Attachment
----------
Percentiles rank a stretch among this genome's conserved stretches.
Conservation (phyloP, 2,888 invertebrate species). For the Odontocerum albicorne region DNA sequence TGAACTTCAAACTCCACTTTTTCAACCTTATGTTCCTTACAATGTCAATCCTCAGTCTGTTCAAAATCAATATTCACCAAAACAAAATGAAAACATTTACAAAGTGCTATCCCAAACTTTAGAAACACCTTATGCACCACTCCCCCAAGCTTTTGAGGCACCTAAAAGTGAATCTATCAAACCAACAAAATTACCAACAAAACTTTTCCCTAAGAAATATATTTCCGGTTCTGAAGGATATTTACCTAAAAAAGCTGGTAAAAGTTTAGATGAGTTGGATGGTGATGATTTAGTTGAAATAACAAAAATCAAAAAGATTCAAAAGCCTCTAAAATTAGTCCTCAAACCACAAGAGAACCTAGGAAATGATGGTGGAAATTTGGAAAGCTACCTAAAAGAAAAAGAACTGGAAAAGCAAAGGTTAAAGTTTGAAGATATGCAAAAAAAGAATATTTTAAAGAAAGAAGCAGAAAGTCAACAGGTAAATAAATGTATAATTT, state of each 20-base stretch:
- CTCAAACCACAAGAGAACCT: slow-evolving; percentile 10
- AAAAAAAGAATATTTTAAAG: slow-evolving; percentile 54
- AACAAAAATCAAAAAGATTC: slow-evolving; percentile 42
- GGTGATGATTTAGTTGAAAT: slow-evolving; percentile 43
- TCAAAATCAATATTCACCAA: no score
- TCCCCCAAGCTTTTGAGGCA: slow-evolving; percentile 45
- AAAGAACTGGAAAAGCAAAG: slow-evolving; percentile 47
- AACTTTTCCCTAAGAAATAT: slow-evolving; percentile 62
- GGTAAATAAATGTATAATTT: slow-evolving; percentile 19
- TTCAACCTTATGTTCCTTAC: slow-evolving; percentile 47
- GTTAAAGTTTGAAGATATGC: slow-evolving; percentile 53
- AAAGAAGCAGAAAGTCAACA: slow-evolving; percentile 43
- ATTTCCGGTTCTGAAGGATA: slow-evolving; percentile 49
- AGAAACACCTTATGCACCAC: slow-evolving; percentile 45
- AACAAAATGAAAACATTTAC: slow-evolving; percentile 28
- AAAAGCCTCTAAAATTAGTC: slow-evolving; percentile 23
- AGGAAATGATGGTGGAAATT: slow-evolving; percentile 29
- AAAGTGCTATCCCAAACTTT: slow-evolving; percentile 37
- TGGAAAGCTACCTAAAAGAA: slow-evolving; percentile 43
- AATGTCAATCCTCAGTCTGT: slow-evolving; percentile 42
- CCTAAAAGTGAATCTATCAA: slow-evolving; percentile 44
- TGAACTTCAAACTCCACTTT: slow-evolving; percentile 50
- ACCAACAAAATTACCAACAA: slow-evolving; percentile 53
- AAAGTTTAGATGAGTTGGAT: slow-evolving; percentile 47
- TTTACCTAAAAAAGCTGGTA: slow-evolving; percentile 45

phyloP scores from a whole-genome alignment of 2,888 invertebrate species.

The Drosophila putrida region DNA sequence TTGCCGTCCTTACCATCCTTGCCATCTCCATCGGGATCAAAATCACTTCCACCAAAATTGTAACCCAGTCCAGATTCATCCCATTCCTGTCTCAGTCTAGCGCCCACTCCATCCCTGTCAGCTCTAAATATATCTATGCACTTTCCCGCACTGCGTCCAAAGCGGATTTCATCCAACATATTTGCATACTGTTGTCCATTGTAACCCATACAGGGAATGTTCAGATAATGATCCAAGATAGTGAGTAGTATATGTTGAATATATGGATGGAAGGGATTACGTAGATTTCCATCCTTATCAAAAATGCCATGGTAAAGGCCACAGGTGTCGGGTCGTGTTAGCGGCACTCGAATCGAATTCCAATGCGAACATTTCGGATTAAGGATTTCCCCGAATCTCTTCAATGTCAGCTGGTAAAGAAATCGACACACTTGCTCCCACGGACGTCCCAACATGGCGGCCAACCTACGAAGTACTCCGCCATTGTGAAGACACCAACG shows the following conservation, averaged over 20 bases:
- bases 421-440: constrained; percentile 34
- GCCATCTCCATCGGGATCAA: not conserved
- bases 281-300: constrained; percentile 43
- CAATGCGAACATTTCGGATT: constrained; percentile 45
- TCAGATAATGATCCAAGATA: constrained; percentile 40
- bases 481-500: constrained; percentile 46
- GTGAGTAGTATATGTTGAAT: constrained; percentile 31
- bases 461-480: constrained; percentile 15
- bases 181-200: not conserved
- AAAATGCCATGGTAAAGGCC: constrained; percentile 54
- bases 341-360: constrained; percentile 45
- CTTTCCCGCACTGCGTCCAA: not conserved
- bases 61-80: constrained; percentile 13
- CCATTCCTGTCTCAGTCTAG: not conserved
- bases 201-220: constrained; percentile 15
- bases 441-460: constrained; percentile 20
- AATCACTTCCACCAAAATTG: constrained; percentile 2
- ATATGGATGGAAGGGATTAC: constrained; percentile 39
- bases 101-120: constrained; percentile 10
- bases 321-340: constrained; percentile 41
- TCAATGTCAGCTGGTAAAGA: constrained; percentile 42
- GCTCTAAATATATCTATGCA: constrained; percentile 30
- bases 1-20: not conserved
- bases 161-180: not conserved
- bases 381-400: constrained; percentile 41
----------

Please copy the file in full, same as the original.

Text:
Percentiles rank a stretch among this genome's conserved stretches.
Conservation (phyloP, 2,888 invertebrate species). For the Odontocerum albicorne region DNA sequence TGAACTTCAAACTCCACTTTTTCAACCTTATGTTCCTTACAATGTCAATCCTCAGTCTGTTCAAAATCAATATTCACCAAAACAAAATGAAAACATTTACAAAGTGCTATCCCAAACTTTAGAAACACCTTATGCACCACTCCCCCAAGCTTTTGAGGCACCTAAAAGTGAATCTATCAAACCAACAAAATTACCAACAAAACTTTTCCCTAAGAAATATATTTCCGGTTCTGAAGGATATTTACCTAAAAAAGCTGGTAAAAGTTTAGATGAGTTGGATGGTGATGATTTAGTTGAAATAACAAAAATCAAAAAGATTCAAAAGCCTCTAAAATTAGTCCTCAAACCACAAGAGAACCTAGGAAATGATGGTGGAAATTTGGAAAGCTACCTAAAAGAAAAAGAACTGGAAAAGCAAAGGTTAAAGTTTGAAGATATGCAAAAAAAGAATATTTTAAAGAAAGAAGCAGAAAGTCAACAGGTAAATAAATGTATAATTT, state of each 20-base stretch:
- CTCAAACCACAAGAGAACCT: slow-evolving; percentile 10
- AAAAAAAGAATATTTTAAAG: slow-evolving; percentile 54
- AACAAAAATCAAAAAGATTC: slow-evolving; percentile 42
- GGTGATGATTTAGTTGAAAT: slow-evolving; percentile 43
- TCAAAATCAATATTCACCAA: no score
- TCCCCCAAGCTTTTGAGGCA: slow-evolving; percentile 45
- AAAGAACTGGAAAAGCAAAG: slow-evolving; percentile 47
- AACTTTTCCCTAAGAAATAT: slow-evolving; percentile 62
- GGTAAATAAATGTATAATTT: slow-evolving; percentile 19
- TTCAACCTTATGTTCCTTAC: slow-evolving; percentile 47
- GTTAAAGTTTGAAGATATGC: slow-evolving; percentile 53
- AAAGAAGCAGAAAGTCAACA: slow-evolving; percentile 43
- ATTTCCGGTTCTGAAGGATA: slow-evolving; percentile 49
- AGAAACACCTTATGCACCAC: slow-evolving; percentile 45
- AACAAAATGAAAACATTTAC: slow-evolving; percentile 28
- AAAAGCCTCTAAAATTAGTC: slow-evolving; percentile 23
- AGGAAATGATGGTGGAAATT: slow-evolving; percentile 29
- AAAGTGCTATCCCAAACTTT: slow-evolving; percentile 37
- TGGAAAGCTACCTAAAAGAA: slow-evolving; percentile 43
- AATGTCAATCCTCAGTCTGT: slow-evolving; percentile 42
- CCTAAAAGTGAATCTATCAA: slow-evolving; percentile 44
- TGAACTTCAAACTCCACTTT: slow-evolving; percentile 50
- ACCAACAAAATTACCAACAA: slow-evolving; percentile 53
- AAAGTTTAGATGAGTTGGAT: slow-evolving; percentile 47
- TTTACCTAAAAAAGCTGGTA: slow-evolving; percentile 45

phyloP scores from a whole-genome alignment of 2,888 invertebrate species.

The Drosophila putrida region DNA sequence TTGCCGTCCTTACCATCCTTGCCATCTCCATCGGGATCAAAATCACTTCCACCAAAATTGTAACCCAGTCCAGATTCATCCCATTCCTGTCTCAGTCTAGCGCCCACTCCATCCCTGTCAGCTCTAAATATATCTATGCACTTTCCCGCACTGCGTCCAAAGCGGATTTCATCCAACATATTTGCATACTGTTGTCCATTGTAACCCATACAGGGAATGTTCAGATAATGATCCAAGATAGTGAGTAGTATATGTTGAATATATGGATGGAAGGGATTACGTAGATTTCCATCCTTATCAAAAATGCCATGGTAAAGGCCACAGGTGTCGGGTCGTGTTAGCGGCACTCGAATCGAATTCCAATGCGAACATTTCGGATTAAGGATTTCCCCGAATCTCTTCAATGTCAGCTGGTAAAGAAATCGACACACTTGCTCCCACGGACGTCCCAACATGGCGGCCAACCTACGAAGTACTCCGCCATTGTGAAGACACCAACG shows the following conservation, averaged over 20 bases:
- bases 421-440: constrained; percentile 34
- GCCATCTCCATCGGGATCAA: not conserved
- bases 281-300: constrained; percentile 43
- CAATGCGAACATTTCGGATT: constrained; percentile 45
- TCAGATAATGATCCAAGATA: constrained; percentile 40
- bases 481-500: constrained; percentile 46
- GTGAGTAGTATATGTTGAAT: constrained; percentile 31
- bases 461-480: constrained; percentile 15
- bases 181-200: not conserved
- AAAATGCCATGGTAAAGGCC: constrained; percentile 54
- bases 341-360: constrained; percentile 45
- CTTTCCCGCACTGCGTCCAA: not conserved
- bases 61-80: constrained; percentile 13
- CCATTCCTGTCTCAGTCTAG: not conserved
- bases 201-220: constrained; percentile 15
- bases 441-460: constrained; percentile 20
- AATCACTTCCACCAAAATTG: constrained; percentile 2
- ATATGGATGGAAGGGATTAC: constrained; percentile 39
- bases 101-120: constrained; percentile 10
- bases 321-340: constrained; percentile 41
- TCAATGTCAGCTGGTAAAGA: constrained; percentile 42
- GCTCTAAATATATCTATGCA: constrained; percentile 30
- bases 1-20: not conserved
- bases 161-180: not conserved
- bases 381-400: constrained; percentile 41